You Need a Tapestry Cartoon

I dabble in tapestry weaving–still in the insecure beginner stage. Tapestry weavers use a visual guide for weaving, called a cartoon, which is simply a drawing of the picture being woven. Placed directly under the weaving area, the cartoon shows the distinct lines to follow. It keeps everything in context with the overall design. Some people go through life without a meaningful guide, just hoping things turn out okay in the end.

Tapestry Miniature, one inch wide.

Miniature self-portrait tapestry, one inch wide, has a simple cartoon sketched on a sticky note. Abundance of embroidery floss (left over from cross-stitch days in the 1980’s) provides plenty of colors for shading.

Granted, my finished piece does not always end up looking like the cartoon. I am not trying to produce a masterpiece; but paying attention to what works and what doesn’t brings gradual improvement.

Life is an adventure, holding an unknown future. If you plunge forward, making up your own rules as you go, you risk ending up in an aimless mess. What if our master weaver has a cartoon designed for us, a map for our lives? I would rather choose that guided path rather than one with no direction. And when I miss the mark, he finds a way to fix it or weave around it. In the end, it becomes his masterpiece.

May the lines guiding your life tapestry be clearly drawn for you.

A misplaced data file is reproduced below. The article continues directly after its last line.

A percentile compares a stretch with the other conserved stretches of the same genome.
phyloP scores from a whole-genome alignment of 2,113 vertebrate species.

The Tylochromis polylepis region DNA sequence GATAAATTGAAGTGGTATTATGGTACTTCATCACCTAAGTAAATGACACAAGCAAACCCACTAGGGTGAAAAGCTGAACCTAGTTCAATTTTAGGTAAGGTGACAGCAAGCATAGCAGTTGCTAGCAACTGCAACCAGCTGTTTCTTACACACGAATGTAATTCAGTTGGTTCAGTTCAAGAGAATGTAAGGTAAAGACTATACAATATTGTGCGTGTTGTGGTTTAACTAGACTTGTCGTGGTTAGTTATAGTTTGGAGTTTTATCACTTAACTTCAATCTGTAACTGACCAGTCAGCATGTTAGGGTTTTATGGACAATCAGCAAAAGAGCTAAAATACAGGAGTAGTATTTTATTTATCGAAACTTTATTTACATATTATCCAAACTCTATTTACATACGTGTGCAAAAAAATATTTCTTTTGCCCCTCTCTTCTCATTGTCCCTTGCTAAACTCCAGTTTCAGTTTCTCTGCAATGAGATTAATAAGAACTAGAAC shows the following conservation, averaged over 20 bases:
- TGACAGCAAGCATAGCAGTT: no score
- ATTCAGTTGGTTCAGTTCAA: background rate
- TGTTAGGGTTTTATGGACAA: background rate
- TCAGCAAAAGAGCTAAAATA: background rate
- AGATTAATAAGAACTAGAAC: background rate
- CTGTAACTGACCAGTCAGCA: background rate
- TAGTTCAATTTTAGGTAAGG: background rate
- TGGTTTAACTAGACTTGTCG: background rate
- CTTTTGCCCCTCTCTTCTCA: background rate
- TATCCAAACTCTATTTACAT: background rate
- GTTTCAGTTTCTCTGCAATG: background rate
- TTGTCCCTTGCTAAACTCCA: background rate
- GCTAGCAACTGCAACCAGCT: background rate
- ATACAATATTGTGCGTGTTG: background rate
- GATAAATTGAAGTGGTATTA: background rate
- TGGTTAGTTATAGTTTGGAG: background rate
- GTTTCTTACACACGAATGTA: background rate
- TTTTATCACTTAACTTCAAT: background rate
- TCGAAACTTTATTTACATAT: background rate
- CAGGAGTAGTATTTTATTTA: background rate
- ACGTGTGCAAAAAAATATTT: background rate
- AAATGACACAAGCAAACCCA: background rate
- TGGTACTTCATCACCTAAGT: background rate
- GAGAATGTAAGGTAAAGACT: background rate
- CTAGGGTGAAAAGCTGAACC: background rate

By design,
Karen

9 Comments

  • Bev says:

    Thanks be to God for His love for us, that He is our Guide and He knows the future. Your blog this morning reminds me of Jeremiah 29:11..His plans for us are always the very best. Thanks so much for writing, Karen!

    • Karen says:

      Bev, there’s a sense of security knowing someone greater than us marks out a worthwhile path. I wrote this post after contemplating words in Psalm 86:11, “…guide me along Your path…”

    • Charlene Davison says:

      Save for church or evangelizing.

      • Karen says:

        Hi Charlene, Thanks for letting me know what you think. I’m sorry for disappointing you. I could leave my weaving in my weaving studio, but it’s such a delight that I want to share it with others. My faith is that way, too.

        All the best,
        Karen

  • Barbara says:

    A technical question – What happens to the ends of the various threads you are using? Do they hang loose on the back and get trimmed?

    • Karen says:

      Yes. When I finish the weaving, I will trim the threads in the back to about an inch, and then the back will be covered in some way. I’m not sure how I’ll finish the ends and the back on this. I may mount it on a piece of fabric-covered cardboard, and put a pin on the back to pin it onto a bag or something. (Or it might go in my box of other unseen tapestry practice pieces.)
      On another note, Barbara, this tapestry frame is a new smaller one that Steve made for me last weekend (it’s the same size as an iPad). I’m hoping to use it on my long flight overseas next month. No tatting this time, like you and I did together on our trip 2 years ago.

  • […] my own shortcomings. The good news is that there is more to life than my physical existence. (Click here to see the beginning of this little tapestry […]

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